UNITED Kingdom based author, Miriam Kwenda Mutize has published a Shona novel titled Tete, which she said was meant to promote her mother language and encourage Africans to value and be proud of their indigenous languages.
“My first challenge was the need to embrace and be proud of our first languages as African communities,” Mutize told NewZimbabwe.com.
“I have visited Russia, Portugal, Spain and France and they are proud of their languages. I feel people some bilingual people who have an African language as a first language, think their mother tongue is inferior to that of a European language.”
She said she was working hard to teach her children Shona but said it was difficult when the community did not value the language.
Mutize said the book was inspired by the life she lived as a young woman and the experiences of having to watch young girls, ladies and mature women make choices that sometimes worked against them.
“I have been privy to choices made by young girls, ladies and mature women and have asked them the same questions over and over again, How can you? How could you?
“The answers always seem to be the same time and time again. It was the process of examining and internalising about human behaviour, societies, and social taboos that I compiled the notes that make up the book Tete.”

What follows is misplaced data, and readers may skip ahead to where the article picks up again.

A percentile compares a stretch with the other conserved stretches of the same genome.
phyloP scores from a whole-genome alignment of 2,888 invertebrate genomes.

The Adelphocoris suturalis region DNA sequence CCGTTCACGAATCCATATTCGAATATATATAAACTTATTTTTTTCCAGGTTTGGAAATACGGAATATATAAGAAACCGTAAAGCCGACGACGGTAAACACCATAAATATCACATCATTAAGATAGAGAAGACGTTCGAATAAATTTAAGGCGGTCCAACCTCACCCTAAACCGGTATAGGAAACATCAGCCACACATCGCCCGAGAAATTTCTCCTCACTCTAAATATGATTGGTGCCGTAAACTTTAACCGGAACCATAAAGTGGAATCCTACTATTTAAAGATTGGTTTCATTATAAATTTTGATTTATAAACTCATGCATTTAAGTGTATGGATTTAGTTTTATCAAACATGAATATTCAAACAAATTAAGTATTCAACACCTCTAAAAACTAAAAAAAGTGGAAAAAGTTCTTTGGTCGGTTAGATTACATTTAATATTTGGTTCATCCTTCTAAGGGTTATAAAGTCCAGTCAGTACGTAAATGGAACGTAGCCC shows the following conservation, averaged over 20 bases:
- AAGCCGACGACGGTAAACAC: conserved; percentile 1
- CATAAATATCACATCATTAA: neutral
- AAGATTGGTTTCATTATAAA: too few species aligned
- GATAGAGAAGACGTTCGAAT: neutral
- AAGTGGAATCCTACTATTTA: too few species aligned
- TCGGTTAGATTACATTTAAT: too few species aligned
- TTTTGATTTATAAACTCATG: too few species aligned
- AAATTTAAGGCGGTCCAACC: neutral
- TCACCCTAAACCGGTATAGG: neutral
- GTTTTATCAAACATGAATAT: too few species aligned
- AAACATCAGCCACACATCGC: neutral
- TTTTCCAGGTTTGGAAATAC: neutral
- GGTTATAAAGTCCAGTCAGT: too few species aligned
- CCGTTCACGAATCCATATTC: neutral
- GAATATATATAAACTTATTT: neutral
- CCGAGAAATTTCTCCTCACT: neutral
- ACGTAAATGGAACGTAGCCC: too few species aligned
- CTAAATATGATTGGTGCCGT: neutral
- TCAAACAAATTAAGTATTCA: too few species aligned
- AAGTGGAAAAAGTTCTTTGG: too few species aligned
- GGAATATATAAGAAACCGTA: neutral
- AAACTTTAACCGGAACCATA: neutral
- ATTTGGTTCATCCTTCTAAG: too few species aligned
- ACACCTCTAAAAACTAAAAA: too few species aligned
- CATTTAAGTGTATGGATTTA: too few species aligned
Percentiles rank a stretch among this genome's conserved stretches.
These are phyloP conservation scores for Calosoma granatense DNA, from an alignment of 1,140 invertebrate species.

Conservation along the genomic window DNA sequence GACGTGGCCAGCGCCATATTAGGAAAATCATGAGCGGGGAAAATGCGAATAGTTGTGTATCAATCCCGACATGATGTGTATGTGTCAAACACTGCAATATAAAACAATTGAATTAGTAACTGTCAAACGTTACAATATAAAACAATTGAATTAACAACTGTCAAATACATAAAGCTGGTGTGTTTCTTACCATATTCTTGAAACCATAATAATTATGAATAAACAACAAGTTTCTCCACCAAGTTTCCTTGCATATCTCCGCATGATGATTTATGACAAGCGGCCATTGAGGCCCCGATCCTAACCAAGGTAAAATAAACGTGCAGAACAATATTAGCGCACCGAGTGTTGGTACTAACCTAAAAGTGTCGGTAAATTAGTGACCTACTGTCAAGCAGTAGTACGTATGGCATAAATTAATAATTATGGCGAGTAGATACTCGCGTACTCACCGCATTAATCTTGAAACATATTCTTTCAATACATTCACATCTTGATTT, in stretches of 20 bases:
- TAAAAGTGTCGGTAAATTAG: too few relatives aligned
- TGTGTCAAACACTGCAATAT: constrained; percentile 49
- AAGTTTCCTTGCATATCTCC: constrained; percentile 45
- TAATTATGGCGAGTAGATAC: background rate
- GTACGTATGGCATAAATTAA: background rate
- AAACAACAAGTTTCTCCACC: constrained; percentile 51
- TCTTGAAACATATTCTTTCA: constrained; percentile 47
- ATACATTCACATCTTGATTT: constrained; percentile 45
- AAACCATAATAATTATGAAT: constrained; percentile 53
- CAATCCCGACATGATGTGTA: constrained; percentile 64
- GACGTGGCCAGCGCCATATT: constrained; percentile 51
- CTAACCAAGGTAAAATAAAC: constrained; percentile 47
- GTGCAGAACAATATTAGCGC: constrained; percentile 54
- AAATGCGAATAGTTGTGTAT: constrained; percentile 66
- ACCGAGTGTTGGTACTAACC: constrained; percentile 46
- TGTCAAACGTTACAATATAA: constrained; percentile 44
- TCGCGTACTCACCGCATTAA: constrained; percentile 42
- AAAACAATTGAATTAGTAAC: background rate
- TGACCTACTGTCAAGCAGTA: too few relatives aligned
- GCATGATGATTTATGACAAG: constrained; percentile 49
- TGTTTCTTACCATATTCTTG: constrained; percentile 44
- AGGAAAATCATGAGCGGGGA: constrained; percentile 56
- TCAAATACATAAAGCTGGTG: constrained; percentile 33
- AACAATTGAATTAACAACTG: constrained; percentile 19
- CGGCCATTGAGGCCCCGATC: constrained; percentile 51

She said the book was about a Zimbabwean woman, Violet, a spinster who migrated to the United Kingdom in search of greener pastures and brought along her only brother who left behind a wife and two kids. The brother, however, while in the UK decides to co-habit with Violet’s friend.
Violet, on the other hand, meets a man who promises to marry her but dumps her for a work colleague after making her pregnant.
“Tete is a story of love, betrayal, bitterness, and family squabbles. It is about relationships with in-laws and the intricacies of the dynamics of the vaShona people. It is a tale of evolving cultural practices, morals and identity issues,” she said.
Mutize said she had written the book in first person to enable the reader to walk the journey of the main character, Tete Violet, so that the reader could be less critical of her but get to understand the pressures that society put upon women.
She said the story was about raising awareness and understanding rather than preconceived judgment.Advertisement
“Tete is a paternal female relative who is a respected family advisor, mediator and role model in the vaShona people family structure.
“Much responsibility is placed on her to take a leading role in shaping the moral fabric for her family she is expected to construct, influence and set the tone of her family atmosphere.
“The peace of her family is on her shoulders and so is the breakdown of relationships.”
The Book is now available on Amazon.